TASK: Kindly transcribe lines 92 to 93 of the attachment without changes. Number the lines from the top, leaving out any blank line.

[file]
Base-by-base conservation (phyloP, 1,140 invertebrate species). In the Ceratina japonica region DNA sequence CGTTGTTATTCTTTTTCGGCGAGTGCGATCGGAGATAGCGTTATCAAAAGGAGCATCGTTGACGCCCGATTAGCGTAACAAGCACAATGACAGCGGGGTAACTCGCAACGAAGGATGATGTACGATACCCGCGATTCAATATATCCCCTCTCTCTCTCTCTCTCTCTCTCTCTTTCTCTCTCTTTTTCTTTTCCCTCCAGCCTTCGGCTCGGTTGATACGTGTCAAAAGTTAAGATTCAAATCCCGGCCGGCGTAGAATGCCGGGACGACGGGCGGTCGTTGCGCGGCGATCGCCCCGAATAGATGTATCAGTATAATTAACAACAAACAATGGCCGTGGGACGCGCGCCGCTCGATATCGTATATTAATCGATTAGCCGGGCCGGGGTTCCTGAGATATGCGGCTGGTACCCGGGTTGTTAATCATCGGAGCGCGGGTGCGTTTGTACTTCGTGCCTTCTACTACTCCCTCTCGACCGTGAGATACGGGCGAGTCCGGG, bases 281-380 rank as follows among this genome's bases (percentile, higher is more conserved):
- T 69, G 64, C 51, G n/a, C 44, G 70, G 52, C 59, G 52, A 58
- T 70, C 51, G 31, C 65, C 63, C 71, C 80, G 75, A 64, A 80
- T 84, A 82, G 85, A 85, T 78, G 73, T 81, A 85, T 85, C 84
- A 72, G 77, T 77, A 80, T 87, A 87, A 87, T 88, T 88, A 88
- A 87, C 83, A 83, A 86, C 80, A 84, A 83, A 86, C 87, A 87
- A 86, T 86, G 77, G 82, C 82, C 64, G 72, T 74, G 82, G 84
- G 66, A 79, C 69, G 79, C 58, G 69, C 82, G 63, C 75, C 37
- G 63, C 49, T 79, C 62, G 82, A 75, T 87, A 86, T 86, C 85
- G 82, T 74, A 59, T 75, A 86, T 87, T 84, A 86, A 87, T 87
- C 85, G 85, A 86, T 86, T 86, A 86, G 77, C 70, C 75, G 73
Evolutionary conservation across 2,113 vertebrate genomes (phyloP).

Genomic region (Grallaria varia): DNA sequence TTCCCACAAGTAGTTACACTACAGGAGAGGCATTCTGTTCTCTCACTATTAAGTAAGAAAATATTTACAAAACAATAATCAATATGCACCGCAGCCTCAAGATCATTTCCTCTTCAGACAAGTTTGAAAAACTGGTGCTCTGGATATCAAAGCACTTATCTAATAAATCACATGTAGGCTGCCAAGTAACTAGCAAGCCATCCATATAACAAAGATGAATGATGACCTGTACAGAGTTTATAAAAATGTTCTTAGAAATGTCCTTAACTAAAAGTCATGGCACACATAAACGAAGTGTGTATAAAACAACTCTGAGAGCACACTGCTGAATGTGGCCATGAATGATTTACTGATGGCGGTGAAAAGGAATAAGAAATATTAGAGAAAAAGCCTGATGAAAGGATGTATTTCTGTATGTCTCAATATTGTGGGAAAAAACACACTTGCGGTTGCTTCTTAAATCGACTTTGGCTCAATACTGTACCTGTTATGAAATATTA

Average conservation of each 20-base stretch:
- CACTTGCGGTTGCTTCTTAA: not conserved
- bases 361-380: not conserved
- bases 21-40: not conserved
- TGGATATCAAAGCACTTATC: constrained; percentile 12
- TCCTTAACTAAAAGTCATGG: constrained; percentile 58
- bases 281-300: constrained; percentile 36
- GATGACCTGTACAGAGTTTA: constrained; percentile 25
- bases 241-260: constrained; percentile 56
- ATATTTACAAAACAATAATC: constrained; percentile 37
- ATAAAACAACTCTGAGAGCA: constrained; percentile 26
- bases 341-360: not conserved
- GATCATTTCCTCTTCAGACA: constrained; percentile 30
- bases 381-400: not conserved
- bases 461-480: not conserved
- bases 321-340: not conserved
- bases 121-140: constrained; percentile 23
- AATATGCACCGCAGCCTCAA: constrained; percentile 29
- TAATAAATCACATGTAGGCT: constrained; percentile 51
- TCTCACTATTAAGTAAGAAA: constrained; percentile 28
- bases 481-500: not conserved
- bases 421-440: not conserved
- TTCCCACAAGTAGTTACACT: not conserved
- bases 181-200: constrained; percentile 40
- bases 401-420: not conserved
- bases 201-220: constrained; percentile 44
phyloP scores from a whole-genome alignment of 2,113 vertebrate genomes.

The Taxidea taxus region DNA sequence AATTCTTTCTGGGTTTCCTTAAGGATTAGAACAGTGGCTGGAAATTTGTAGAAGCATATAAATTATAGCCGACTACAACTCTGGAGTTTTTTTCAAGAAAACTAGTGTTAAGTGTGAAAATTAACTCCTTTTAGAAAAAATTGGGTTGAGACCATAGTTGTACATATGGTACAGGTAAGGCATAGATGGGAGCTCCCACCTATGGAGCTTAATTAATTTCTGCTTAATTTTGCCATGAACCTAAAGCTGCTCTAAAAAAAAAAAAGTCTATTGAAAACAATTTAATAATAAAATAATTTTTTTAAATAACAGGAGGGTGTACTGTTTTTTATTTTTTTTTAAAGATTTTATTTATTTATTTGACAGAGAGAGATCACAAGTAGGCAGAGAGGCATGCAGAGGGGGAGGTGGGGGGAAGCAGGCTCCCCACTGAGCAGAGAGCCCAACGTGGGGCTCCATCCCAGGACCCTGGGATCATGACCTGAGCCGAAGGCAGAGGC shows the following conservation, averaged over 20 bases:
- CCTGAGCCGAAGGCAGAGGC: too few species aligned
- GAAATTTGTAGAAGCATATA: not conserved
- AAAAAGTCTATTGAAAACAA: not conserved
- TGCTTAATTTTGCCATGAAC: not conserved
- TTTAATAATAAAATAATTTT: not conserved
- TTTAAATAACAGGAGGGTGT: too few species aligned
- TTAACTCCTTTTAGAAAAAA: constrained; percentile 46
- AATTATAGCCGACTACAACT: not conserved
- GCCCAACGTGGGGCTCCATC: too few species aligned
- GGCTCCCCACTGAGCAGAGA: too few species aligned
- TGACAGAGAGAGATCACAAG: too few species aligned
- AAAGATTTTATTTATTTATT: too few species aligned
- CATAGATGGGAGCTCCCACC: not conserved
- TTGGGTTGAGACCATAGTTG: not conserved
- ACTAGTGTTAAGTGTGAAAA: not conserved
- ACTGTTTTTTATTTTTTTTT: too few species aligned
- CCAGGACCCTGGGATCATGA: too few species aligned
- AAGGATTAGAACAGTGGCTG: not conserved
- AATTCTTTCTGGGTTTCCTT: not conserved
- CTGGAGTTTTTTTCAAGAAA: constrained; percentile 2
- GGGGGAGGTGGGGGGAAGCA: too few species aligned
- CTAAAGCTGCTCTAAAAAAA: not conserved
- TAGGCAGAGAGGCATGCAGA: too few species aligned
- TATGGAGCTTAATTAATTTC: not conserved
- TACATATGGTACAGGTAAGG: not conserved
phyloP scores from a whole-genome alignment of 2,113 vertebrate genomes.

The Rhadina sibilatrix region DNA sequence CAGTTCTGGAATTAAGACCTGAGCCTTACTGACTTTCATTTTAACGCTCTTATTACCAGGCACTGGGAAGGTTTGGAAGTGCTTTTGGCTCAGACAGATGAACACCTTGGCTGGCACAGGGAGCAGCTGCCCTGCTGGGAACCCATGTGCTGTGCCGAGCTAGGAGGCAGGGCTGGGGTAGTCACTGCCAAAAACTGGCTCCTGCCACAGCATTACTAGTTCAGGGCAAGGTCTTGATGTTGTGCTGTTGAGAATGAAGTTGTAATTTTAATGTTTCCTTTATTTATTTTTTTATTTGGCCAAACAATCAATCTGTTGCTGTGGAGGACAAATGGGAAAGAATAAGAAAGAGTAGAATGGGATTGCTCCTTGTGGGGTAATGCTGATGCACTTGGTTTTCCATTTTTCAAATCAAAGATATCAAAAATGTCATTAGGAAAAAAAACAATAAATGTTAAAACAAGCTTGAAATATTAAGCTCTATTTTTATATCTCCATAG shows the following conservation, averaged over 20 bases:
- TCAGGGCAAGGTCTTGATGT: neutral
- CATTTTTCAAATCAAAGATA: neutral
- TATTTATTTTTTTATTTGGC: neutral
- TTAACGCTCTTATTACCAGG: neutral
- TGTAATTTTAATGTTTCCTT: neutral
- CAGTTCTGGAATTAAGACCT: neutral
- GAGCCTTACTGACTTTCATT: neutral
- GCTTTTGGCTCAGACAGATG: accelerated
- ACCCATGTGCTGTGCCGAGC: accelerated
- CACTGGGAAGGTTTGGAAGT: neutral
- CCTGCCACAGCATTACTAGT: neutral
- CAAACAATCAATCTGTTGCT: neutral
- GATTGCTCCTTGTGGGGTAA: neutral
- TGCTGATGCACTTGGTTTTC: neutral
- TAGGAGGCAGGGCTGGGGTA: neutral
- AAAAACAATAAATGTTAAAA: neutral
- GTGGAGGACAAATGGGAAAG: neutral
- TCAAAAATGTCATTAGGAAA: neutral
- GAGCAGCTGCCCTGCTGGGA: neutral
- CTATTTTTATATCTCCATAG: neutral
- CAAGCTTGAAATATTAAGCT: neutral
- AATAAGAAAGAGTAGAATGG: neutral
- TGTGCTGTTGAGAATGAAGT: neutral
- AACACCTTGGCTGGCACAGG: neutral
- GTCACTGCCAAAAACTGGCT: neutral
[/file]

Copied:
- AACACCTTGGCTGGCACAGG: neutral
- GTCACTGCCAAAAACTGGCT: neutral